Raigyne Moncrief is a “Finding Dory” fan.
And right now, the LSU junior guard would welcome a little short-term memory loss much like her finny favorite.
Moncrief and the LSU women's basketball team (17-8, 6-6 Southeastern Conference) face No. 23 Texas A&M (19-6. 9-3) at 7 p.m. Thursday at the Pete Maravich Assembly Center coming off a 70-68 loss at SEC cellar-dwelling Vanderbilt on Monday. That defeat had major negative implications for LSU’s conference tournament seeding and didn’t do the team’s NCAA tournament projections any good either.
And for Moncrief, although she led her team with 20 points, there’s personally having to get over missing her last four shots, including two in the closing seconds after the Commodores had overcome a nine-point fourth-quarter deficit to take the lead with 28 seconds left.
“You want to forget about the losses and move on, but sometimes it’s easier said than done,” said Moncrief, LSU’s scoring leader at 15.6 points per game. “Everybody knows we lost a close game that we shouldn’t have, even though it doesn’t matter who you lose to.
“We just can’t afford to let ourselves dwell on it, because we’ve got another game to play.”
However, there’s some déjà vu involved with this one.
When the Lady Tigers played the Aggies last month, they saw another nine-point fourth-quarter lead slip away as they went without a field goal over the final 4:16. A&M won 54-52 in a game in which it led for a total of 32 seconds.
“That was a tough loss for them, just like the Vanderbilt game was,” Aggies coach Gary Blair said. “But that’s life on the road in the SEC.
“I’m sure LSU is going to reach down deep and try to get one against us back.”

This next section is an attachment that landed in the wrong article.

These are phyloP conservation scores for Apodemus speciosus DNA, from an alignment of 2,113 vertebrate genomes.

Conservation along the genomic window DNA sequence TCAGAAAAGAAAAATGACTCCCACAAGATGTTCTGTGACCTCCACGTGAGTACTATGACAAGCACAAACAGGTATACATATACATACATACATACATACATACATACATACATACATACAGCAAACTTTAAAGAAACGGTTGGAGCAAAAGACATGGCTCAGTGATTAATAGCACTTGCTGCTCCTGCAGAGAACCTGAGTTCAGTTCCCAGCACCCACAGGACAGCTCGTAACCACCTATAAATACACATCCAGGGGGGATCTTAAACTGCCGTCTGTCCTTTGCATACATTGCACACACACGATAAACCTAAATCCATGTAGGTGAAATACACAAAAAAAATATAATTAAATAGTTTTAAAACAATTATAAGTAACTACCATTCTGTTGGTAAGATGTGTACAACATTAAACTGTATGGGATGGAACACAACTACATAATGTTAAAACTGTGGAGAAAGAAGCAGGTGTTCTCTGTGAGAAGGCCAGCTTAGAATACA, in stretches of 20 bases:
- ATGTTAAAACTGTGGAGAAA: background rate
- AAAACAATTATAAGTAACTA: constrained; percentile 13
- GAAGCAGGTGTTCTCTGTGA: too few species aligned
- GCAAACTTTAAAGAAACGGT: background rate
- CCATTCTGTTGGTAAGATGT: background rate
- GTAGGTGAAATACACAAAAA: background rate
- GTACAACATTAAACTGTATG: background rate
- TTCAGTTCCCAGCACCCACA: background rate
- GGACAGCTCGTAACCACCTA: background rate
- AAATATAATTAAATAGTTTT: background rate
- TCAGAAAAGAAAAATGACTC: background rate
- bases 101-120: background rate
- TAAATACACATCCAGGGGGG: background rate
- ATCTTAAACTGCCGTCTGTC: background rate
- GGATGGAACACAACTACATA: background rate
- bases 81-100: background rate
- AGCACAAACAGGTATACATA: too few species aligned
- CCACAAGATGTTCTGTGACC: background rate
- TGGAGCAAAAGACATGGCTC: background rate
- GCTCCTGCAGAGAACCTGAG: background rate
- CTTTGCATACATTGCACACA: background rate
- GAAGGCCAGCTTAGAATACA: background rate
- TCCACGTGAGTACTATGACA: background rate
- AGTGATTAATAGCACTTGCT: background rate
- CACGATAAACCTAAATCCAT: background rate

That the Lady Tigers need to do.
While losing at Vanderbilt did not eliminate them from being a top-four seed in the SEC tournament, which means a bye into the quarterfinals, there are three teams (Kentucky, Tennessee and Missouri) ahead of them for fourth place, meaning the Lady Tigers not only would likely have to win out, they will also need some help.
Also, although the Vanderbilt loss, LSU’s first to a team with an RPI lower than No. 21, dropped the Lady Tigers’ RPI only from 24th to 29th and their projected NCAA seeding from a No. 7 to a No. 8 according to RealTimeRPI.com, it’s certainly not a direction they want to continue headed in considering that after Thursday’s game they have road games at Georgia and Auburn before the Feb. 26 regular-season finale against Vanderbilt.
That’s something LSU coach Nikki Fargas is making sure her team is aware of. Each day’s practice schedule includes the SEC standings.
“When you’re on a road going somewhere, it helps to have a map showing you where are and what’s ahead of you,” she said. “Ever since we played A&M the first time, every game has been the biggest game on our schedule because we’ve had something important at stake.
“So I want our players to have an awareness of who is ahead of them, who’s below them and what we have left as we head for our final destination.”
Certainly the Aggies present a tough test for LSU.
They have SEC’s third-leading scorer (Danni Williams, 17.8 points per game), No. 2 rebounder (Anriel Howard, 11.0), No. 2 in field-goal percentage (Khaalia Hillman, 63.6) and the league’s assist leader Curtice Knox (9.8).
And starting with the victory against LSU, A&M has won five of its past six, most recently a 61-59 victory at Tennessee that was the first ever in Thompson-Boling Arena for Blair, a Women’s Basketball Hall of Famer with 736 victories in 32 seasons.
“When we played LSU the first time, our goal then was just to get into the NCAA tournament,” Blair said. “Now we see the potential to finish toward the top of our league and maybe get a pretty good seeding.
“But LSU’s still got a lot to play for, too.”
That’s one thing Moncrief does remember.
“There’s nothing we can do about the games we’ve lost except to learn from them,” she said. “We’ve worked awfully hard to get this far to let it slip away, and we know how much we need to win this one.
“We’re not finished yet.”